Ellis' first swing ride. He is so fun these days. So curious and happy to see new things.
I asked a fellow working mother if it gets easier to be away from your baby all day.
No, she said, it gets harder.
I didn't believe her. I thought that as he got older and as he enjoyed his social time with the kids at daycare, or the afternoons with his father...it would be easier to leave him.
I was wrong.
Its breaking my heart.
He starts to whine when he sees me packing my laptop away, getting my coat. He army crawls over to me. He wants to be held.
I know that after I leave he is fine. I know that his father takes good care of him, that the eight hours a week he spends at daycare with other kids are good for him.
I know that I have to work.
I know that we are lucky that he doesn't have to go to daycare every day of the week, that we have friends to trade childcare with, that he is healthy and happy and social, that we like the caretakers at our daycare, that our daycare is at Dave's college, just down the hall from his classroom.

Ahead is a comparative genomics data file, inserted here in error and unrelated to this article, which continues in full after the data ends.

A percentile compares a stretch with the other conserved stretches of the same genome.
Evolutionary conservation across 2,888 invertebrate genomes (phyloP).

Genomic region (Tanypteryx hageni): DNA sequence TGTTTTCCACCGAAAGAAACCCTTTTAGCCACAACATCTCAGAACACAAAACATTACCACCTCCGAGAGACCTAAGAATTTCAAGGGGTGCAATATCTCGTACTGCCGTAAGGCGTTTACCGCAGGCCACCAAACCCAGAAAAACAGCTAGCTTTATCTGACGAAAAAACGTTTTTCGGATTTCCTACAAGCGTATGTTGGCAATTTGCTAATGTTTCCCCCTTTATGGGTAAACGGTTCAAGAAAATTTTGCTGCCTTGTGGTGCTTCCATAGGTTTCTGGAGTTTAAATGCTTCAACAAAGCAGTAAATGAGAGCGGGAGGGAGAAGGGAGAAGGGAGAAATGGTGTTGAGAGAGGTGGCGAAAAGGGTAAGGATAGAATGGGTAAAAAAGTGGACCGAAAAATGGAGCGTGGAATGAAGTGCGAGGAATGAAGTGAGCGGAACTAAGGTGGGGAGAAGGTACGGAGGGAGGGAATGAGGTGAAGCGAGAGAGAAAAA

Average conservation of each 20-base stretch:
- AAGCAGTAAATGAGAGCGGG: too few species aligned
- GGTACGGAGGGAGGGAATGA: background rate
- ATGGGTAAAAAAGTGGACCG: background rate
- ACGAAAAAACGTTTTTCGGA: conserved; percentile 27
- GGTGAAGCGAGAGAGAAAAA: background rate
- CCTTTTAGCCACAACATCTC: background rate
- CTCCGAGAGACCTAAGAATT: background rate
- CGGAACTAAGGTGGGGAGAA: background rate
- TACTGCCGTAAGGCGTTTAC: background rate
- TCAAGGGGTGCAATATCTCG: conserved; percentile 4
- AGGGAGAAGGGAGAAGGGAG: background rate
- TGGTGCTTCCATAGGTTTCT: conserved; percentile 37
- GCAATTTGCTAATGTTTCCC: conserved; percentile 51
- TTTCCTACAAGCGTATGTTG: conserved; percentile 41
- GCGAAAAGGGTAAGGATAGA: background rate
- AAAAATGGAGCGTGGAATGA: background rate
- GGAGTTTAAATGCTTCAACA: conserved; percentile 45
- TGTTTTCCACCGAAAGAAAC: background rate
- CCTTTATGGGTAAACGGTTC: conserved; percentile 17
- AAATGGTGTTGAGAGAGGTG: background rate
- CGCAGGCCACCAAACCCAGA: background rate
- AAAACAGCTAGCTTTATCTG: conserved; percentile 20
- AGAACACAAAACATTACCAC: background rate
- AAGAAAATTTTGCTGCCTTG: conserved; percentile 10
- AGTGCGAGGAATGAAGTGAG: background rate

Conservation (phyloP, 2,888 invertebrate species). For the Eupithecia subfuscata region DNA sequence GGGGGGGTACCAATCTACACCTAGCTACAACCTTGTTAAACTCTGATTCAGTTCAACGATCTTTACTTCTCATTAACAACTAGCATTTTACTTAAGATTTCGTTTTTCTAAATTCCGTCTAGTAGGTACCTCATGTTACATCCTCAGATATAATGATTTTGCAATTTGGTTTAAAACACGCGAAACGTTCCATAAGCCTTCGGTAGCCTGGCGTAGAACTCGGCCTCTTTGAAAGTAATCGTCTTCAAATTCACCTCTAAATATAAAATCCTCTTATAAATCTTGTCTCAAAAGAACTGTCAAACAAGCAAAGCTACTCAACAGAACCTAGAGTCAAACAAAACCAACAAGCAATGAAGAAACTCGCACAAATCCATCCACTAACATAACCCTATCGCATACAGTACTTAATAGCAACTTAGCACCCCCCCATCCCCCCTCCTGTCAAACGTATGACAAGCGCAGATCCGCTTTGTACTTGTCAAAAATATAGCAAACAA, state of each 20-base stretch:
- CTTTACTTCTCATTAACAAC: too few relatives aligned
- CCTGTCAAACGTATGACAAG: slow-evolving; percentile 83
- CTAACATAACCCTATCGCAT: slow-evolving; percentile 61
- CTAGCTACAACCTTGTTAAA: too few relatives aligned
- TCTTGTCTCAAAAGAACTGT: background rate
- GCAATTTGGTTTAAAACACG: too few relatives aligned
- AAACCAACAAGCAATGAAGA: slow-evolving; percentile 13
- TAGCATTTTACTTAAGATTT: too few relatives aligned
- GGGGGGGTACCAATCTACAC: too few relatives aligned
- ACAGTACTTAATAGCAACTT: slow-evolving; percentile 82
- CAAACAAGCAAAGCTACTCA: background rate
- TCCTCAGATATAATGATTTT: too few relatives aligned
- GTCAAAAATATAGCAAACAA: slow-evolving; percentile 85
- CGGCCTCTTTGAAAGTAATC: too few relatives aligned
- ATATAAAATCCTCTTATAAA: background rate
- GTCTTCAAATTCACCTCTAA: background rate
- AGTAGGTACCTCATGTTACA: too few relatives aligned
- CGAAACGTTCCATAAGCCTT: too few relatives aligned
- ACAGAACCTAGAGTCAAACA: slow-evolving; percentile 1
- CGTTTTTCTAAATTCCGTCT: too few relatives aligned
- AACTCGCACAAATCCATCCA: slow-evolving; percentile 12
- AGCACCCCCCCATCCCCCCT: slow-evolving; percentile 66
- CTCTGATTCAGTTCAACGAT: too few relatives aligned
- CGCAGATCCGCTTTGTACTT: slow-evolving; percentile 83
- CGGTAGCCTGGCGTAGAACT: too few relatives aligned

Still, as I see how fast he is growing--a new skill mastered everyday--I understand how precious these days are. And eight hours away from him seems so long.
My relatives in the Netherlands have many options. They have subsidized childcare on site at their workplace. They have year long maternity leaves. They can job share with other mothers so that they have time off during the week. They have options.
I have a very flexible workplace. I shouldn't complain.
Still. There should be a value placed on mothering. A value that is reflected in labor laws, in company policies, in government subsidies, in our collective common sense.
Everyday in the news, another story about someone getting overpaid for a job they did badly, while public school teachers, social workers and parents get underpaid for the difficult jobs they have committed their lives to, jobs they are doing well.
All the price tags have been switched around.
I don't know how to write policy, but this is what I know to be true: No one can take better care of a child than its own mother/father/caretaker. Invest in ways to allow mothers and fathers to stay home with their children and you invest in your future citizens.
This is obvious to me.
I like going to work...
But I would like to have options.
I would like to be living in a country that gave me those options, that supported me in my efforts to raise my child. Tax credits are all good and fine. But they don't give me back those eight hours I miss everyday of watching him grow, of getting to know him, his preferences, his budding personality.
I miss him, everyday. I miss him.